Web only: A rare Sunday night treat


Canadian show comes to Indy


The Vinyl Café Fall Tour 2008

Sunday, Oct. 26, 7 p.m.

Hilbert Circle Theatre

Tickets: 317-639-4300 or 800-366-8457 or www.indianapolissymphony.org

Stuart McLean has worked south of the border fewer than 10 times, so we’re in for a rare treat Sunday night when the creator and host of the Canadian radio show “The Vinyl Café” brings his stories to the Hilbert Circle Theatre.

The two and a half hour stage show is an extended version of his radio program, which can be heard at 8 p.m. Saturdays on WFYI-FM (90.1). Each week, he spins one new wonderful little yarn about Dave, the owner of a small record store, his wife, Morley, their children, Stephanie and Sam, and their circle of friends and neighbors. He fills the rest of the hour with essays, music and other odds and ends.

The audience for the live show gets much more: two brand-new Dave and Morley stories and one greatest hit, music (singer-songwriter Danny Michel, who McLean compares with There Goes Rhymin’ Simon-era Paul Simon, and Dala, a female duo noted for its harmonies), audience participation, a slide show and more.

“It’s a family-friendly show,” McLean said in an interview last week. “People bring their parents and bring their children with the understanding that they won’t be uncomfortable. Every show has children 5 years old, 6 years old and someone in their 90s. They all seem to take it on their own level, which is something I’m pleased about. It makes me happy that people come together and gather up around the show.”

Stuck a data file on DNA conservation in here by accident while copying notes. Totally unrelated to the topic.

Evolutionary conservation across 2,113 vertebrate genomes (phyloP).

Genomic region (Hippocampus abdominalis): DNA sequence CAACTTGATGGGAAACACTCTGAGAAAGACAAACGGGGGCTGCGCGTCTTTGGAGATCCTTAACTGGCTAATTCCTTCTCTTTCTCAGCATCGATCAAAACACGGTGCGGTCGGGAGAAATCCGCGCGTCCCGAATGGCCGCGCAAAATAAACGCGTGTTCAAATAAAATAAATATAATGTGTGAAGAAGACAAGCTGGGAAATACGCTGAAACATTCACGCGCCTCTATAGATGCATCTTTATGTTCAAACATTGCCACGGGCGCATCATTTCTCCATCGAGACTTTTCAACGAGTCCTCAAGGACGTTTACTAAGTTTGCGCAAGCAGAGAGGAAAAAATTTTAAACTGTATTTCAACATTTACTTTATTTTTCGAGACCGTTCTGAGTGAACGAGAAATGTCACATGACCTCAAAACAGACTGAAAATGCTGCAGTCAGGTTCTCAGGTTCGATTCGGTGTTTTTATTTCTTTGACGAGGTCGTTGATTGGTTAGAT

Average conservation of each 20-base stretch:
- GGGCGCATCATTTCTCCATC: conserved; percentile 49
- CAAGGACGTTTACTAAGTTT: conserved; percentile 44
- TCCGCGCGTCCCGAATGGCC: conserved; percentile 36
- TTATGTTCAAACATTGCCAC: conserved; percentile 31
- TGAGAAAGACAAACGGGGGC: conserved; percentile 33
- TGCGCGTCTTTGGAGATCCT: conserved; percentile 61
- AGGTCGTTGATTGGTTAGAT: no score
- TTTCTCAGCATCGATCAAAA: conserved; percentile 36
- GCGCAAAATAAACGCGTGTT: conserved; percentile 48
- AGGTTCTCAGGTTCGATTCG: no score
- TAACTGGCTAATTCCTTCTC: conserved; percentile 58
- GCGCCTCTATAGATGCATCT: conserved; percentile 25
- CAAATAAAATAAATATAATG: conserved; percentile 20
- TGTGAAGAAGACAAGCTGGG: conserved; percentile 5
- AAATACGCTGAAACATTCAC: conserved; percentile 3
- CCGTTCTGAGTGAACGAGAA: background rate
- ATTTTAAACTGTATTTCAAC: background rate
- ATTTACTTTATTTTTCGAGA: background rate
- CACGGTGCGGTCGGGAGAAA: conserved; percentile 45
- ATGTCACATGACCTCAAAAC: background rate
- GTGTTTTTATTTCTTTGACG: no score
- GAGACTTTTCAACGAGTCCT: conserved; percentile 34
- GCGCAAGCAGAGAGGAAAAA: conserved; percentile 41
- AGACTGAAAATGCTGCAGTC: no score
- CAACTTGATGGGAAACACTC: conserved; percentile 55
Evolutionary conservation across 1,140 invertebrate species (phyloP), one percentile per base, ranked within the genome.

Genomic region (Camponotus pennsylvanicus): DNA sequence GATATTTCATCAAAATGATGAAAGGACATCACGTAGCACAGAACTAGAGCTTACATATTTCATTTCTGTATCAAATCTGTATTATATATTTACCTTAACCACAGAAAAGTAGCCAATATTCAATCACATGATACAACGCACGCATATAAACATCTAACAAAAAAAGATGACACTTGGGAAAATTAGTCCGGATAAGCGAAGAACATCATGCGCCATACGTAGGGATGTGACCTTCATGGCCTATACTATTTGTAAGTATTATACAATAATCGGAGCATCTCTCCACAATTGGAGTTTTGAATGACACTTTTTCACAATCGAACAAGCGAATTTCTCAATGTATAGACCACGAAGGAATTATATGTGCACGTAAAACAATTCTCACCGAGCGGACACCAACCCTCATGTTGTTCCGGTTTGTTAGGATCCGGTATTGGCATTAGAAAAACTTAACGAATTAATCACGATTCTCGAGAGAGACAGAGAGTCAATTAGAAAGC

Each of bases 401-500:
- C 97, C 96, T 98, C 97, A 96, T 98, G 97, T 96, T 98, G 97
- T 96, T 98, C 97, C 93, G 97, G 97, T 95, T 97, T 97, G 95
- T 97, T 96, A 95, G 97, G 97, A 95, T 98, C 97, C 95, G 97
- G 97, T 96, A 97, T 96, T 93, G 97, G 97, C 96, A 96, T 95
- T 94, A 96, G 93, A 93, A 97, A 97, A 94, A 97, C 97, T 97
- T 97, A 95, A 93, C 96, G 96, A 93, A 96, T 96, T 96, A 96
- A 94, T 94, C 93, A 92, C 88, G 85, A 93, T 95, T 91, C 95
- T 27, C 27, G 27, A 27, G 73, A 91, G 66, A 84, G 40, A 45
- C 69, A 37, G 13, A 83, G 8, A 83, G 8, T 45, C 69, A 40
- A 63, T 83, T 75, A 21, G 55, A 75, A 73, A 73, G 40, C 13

In the interview, McLean talked about the live show, the radio show (which debuted in Indianapolis on Dec. 31, 2005, after 10-plus years in Canada), the growth of his characters over the years, the recent Canadian elections, and the annual Arthur awards, which he distributes to people who’ve done good deeds large and small.

NUVO: Have you done many shows south of the border?

McLean: The first [U.S.] concert we did was in Seattle — KUOW was the first station in America to start running us. We had a magnificent time there. We sold out a theater of 900 or 1,200 seats. They gave us an overwhelming welcome. We went back there a few weeks ago and had about 2,000 people there. And last year, we also did a show in Fargo, N.D. This season, we’re doing six concerts in the States. It’s something that’s slowly growing and expanding in America.

NUVO: What’s new with Dave and Morley?

McLean: Things are always changing for Dave and Morley, and so are they. Stephanie has left home. Dave and Morley have older, aging parents. They’re coping with things everyone has to cope with as the years march on.

Years ago, when I first began the series, I wrote them so they remained fixed in time. I didn’t age them for the first couple of years because I thought I’d chosen their ages at the perfect state. They were parents of a young girl who hadn’t quite entered the turmoil of adolescence and they’d had a little boy who was still little and still had the magic innocence of boyhood. After a while, I started to wonder: Were they going to age? I wrestled with that quite a lot and finally decided — it was a leap of faith, really — that if I didn’t age them, I was going to become bored with them. I would exhaust everything I had to say.